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Monarch butterfly larva on common milkweed. Link to photo information
Monarch butterfly larva on a preferred food plant, common milkweed. The milkweed may be threatened by two invasive vines from Europe.

Close-up of pale swallow-wort plants.
Pale swallow-wort in a forest in Cayuga County, N.Y.
Image courtesy Lindsey Milbrath, ARS.

Study Targets Invasive "Dog-Strangling" Vines

By Luis Pons
June 27, 2006

Two invasive and destructive plants known as "dog-strangling" vines are spreading uncontrolled through large areas of New York, New England and Ontario, prompting Agricultural Research Service (ARS) and Cornell University scientists to launch a study to find biological ways to stop them.

The targets of the three-year study—which is being led by entomologist Lindsey Milbrath of the ARS Plant Protection Research Unit (PPRU) in Ithaca, N.Y.—are two members of the milkweed family known as pale swallow-wort and black swallow-wort.

Both plant species originated in Europe. Pale swallow-wort (Vincetoxicum rossicum) comes from the Ukraine, and black swallow-wort (V. nigrum) is from southwestern Europe. On their home grounds, both are kept in check by native natural enemies, particularly insects and diseases. But so far, nothing on these shores has halted their advance. According to Milbrath, the vines contain strong and unique poisons that probably limit natural enemies here and keep deer and cattle from feeding on them.

Cornell research has shown that the pink-flowered pale swallow-wort grows rapidly in forest understories and in open fields of undisturbed soil throughout central and upstate New York, around the Great Lakes and in Canada. The purple-flowered black swallow-wort prefers open areas. It’s found primarily in New York's Hudson Valley and Long Island, as well as throughout New England.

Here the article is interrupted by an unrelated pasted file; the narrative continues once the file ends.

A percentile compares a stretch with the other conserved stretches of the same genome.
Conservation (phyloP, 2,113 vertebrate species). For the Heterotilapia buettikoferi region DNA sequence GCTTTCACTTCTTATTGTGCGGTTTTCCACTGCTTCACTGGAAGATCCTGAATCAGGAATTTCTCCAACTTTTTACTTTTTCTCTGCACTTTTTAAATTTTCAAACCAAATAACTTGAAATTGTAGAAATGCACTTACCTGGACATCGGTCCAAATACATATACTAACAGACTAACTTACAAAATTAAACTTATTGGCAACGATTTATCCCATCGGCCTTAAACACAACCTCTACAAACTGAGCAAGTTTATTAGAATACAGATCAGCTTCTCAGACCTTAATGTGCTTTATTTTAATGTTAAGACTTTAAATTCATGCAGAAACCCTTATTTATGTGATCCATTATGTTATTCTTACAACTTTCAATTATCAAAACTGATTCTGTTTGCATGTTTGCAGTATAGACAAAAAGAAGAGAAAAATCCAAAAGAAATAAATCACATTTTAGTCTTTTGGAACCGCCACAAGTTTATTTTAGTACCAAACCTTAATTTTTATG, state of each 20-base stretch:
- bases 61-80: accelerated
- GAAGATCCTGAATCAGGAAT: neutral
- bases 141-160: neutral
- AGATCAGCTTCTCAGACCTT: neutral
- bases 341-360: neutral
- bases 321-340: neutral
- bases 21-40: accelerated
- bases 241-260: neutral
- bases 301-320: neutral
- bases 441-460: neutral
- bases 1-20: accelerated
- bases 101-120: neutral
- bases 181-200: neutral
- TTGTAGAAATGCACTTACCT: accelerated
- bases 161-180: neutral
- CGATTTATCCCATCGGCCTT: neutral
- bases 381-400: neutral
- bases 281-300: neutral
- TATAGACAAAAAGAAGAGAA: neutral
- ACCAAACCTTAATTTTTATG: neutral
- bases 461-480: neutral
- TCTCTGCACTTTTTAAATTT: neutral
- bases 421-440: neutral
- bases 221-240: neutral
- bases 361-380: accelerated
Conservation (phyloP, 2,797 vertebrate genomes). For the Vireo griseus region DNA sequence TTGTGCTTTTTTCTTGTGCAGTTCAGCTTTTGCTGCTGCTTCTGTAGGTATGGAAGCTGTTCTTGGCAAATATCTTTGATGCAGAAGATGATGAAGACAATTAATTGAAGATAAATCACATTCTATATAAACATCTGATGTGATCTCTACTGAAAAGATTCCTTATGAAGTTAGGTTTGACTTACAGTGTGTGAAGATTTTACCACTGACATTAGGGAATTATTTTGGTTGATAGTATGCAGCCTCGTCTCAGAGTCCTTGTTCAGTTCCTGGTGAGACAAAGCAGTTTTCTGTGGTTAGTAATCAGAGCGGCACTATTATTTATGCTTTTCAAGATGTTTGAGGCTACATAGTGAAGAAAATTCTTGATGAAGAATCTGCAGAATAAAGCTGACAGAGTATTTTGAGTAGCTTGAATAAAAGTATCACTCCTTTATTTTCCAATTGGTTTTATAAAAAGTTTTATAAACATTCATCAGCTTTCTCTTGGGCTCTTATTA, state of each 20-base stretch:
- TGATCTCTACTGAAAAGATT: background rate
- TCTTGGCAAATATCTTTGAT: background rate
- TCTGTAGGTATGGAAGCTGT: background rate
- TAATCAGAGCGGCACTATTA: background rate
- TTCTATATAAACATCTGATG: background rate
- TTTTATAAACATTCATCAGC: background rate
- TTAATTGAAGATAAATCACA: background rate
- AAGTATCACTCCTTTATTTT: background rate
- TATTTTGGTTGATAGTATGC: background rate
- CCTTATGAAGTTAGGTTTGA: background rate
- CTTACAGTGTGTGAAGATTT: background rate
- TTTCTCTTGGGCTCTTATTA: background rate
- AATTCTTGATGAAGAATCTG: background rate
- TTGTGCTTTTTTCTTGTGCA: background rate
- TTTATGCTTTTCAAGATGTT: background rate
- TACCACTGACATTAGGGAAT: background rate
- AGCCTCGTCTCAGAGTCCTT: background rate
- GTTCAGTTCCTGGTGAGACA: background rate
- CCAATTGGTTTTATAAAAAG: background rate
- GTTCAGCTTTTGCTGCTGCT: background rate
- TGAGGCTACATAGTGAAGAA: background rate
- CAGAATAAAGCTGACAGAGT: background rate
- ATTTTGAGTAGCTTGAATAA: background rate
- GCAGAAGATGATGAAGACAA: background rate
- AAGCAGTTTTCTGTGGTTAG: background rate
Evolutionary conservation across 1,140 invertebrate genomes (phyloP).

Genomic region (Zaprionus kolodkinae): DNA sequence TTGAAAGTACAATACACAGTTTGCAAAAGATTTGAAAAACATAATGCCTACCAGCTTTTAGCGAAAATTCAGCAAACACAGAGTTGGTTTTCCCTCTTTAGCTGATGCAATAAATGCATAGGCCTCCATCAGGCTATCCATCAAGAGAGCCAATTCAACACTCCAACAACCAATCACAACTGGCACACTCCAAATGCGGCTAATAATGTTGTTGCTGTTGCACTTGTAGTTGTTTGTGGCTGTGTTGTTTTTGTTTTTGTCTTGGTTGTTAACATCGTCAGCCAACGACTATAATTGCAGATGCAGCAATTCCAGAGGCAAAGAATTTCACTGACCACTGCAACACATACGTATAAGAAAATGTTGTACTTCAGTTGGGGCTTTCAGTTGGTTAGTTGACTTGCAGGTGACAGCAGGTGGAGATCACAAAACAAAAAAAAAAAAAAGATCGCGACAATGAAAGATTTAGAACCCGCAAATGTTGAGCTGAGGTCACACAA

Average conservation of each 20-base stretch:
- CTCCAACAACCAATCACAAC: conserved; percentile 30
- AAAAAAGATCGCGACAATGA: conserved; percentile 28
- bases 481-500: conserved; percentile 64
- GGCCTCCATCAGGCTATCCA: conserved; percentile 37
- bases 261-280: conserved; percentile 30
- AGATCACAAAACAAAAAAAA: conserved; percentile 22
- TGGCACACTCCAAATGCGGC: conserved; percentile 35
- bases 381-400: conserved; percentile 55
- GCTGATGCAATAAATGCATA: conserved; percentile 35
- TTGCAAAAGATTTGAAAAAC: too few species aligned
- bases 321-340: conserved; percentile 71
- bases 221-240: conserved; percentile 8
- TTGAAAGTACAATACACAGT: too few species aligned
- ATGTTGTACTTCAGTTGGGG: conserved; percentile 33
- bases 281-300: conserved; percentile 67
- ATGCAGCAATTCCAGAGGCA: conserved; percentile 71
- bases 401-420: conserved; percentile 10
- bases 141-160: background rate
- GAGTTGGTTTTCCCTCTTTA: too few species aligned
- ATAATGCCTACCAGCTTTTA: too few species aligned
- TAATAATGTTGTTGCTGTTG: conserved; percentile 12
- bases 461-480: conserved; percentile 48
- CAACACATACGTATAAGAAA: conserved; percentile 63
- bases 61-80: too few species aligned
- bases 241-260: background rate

Although both swallow-worts share the ominous "dog-strangling" moniker, they’re actually a threat to Monarch butterflies. Pale swallow-wort may be replacing common milkweeds in open fields upon which monarch larvae feed. The butterflies' larvae are unable to survive on either plant species.

Also, the vines have pushed onto reduced-tillage corn and soybean fields and impacted forest regeneration.

Working with Milbrath on the study are Cornell weed ecologist Antonio DiTommaso; PPRU plant physiologist Donna Gibson; Dana Berner of the ARS Foreign Disease-Weed Science Research Unit in Ft. Detrick, Md.; and scientists at the ARS European Biological Control Laboratory in Montpellier, France.

ARS is the U.S. Department of Agriculture's chief scientific research agency.